B'nei-Akiva Centre & Synagogue 2011
Project Architect, Meir Krispin Unbuilt
Netivot is a growing development city, situated approximately half-way between Ashkelon and Be’er Sheva in Israel’s south. During the last decade the population of Netivot has grown enormously, due to natural growth as well as massive absorption of new immigrants. This population is made up of both secular and religious groups, including a large community of “Dati Leumi”, the Religious Nationalist Movement. Bnei Akiva is the youth arm of this movement.
Due to its expanding population Netivot has many new areas, including the neighbourhood of Kiryat Menachem. The Religious Nationalist community of this new and growing area are in need of a synagogue and community centre to service their spiritual, religious and community needs, including services for youth.
The proposed new Synagogue and Bnei Akiva Community Centre is located in the heart of Kiryat Menachem, within a complex of other educational and public buildings. The design of the new building consists of three activity centers which relate to the main services needed by the community:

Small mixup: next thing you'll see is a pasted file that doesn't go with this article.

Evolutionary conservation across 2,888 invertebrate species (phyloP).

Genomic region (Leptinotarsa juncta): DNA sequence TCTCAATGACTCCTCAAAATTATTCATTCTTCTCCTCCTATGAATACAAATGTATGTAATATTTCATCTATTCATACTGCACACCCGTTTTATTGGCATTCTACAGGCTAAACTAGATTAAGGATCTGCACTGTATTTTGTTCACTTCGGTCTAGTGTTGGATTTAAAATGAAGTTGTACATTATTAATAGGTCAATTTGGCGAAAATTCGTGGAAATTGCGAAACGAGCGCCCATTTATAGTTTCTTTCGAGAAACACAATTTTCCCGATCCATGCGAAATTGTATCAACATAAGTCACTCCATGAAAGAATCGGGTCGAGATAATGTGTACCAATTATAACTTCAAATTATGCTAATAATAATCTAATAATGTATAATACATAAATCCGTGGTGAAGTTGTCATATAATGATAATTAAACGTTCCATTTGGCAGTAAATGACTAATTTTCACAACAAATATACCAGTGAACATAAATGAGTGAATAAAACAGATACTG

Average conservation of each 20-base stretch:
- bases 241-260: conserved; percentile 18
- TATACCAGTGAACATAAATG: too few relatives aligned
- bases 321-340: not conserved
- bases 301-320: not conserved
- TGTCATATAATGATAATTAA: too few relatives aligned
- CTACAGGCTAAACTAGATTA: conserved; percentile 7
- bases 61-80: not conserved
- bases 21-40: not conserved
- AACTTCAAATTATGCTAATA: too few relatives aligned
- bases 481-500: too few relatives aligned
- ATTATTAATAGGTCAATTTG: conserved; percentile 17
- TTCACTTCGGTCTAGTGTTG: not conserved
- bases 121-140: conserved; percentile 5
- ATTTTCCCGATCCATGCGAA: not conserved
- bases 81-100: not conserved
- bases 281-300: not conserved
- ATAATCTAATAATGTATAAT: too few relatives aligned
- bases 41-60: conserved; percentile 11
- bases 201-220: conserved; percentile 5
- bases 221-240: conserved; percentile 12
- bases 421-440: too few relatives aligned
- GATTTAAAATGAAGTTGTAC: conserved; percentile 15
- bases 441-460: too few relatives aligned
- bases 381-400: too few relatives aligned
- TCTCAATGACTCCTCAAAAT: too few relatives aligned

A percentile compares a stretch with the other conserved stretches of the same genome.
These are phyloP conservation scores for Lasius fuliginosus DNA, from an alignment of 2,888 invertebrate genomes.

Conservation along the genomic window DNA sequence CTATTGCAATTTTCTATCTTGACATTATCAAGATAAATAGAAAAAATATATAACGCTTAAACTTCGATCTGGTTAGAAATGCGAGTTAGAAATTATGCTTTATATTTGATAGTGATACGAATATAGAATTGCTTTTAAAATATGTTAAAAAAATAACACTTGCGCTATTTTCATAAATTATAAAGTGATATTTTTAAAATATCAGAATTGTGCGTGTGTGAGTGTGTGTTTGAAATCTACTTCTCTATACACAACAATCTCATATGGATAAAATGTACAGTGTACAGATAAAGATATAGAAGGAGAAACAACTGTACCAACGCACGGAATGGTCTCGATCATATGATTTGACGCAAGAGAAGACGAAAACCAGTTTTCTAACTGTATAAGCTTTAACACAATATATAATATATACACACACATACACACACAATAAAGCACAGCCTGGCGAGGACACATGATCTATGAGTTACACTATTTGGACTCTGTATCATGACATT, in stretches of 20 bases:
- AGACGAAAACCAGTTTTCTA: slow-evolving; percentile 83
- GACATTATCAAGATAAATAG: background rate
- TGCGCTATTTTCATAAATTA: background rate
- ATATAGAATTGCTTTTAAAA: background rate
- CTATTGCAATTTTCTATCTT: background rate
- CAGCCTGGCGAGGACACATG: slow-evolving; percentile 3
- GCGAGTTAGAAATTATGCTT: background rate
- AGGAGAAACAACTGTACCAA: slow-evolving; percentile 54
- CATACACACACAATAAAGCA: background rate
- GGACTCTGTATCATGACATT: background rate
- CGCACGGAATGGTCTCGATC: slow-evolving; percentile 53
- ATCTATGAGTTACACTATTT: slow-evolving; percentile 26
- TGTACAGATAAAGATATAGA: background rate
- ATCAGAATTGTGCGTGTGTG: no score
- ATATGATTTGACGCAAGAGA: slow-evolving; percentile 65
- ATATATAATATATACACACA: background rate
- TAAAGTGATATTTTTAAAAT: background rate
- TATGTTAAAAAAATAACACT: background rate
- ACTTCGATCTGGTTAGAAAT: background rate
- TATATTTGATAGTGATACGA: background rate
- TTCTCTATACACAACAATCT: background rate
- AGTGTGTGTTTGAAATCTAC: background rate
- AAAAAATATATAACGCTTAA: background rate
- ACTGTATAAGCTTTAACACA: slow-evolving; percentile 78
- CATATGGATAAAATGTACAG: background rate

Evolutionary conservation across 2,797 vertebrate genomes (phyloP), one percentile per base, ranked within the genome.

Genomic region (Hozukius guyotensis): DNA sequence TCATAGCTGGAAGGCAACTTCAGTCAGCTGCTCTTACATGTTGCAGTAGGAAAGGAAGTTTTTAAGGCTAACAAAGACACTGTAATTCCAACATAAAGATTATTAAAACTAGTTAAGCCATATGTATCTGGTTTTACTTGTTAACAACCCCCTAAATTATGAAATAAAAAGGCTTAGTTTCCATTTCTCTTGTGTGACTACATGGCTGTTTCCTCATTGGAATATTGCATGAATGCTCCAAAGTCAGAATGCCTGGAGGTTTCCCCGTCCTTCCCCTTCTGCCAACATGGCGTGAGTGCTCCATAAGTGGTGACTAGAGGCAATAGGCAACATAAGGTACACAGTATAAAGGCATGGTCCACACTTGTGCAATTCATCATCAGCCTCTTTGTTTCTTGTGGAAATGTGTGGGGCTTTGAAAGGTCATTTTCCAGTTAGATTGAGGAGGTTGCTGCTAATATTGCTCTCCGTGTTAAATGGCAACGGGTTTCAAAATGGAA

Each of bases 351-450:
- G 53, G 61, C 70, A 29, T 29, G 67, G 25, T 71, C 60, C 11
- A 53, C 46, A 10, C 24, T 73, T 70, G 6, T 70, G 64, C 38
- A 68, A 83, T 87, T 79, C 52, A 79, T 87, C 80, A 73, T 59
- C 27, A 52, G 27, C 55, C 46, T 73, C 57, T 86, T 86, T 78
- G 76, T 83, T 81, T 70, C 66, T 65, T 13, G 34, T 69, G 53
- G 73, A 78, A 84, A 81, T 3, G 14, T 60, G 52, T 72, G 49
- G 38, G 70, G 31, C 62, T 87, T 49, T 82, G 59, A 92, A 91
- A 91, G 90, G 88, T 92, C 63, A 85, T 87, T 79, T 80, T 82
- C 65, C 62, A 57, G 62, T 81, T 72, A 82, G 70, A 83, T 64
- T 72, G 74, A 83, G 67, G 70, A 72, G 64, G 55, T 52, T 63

1.Main Building (Multi-purpose Hall and Community Center)
3.Bnei Akiva Youth Center
The main concept behind the building was inspired by the words of Harav Kook, one of the Founders of the Religious Nationalist Movement, who wrote the following:
“He whose soul doesn’t wander in spaces, who doesn’t seek the light of goodness and truth with all of his heart, does not suffer from spiritual ruin, however he also doesn’t have self-made structures. He takes refuge in the shadows of natural structures, like the Rock Hyrax who finds shelter among the stones. But man, the one who has a human soul within, his spirit cannot dwell anywhere but within the structures which he builds with his constant and well-practised spiritual work”.
(Harav Kook “Orot Hakodesh” Book 2, p. 314)
Human beings need to build structures within which to seek and explore spirituality, however it is also the practice of consistent spiritual seeking which enables people to create and build such structures.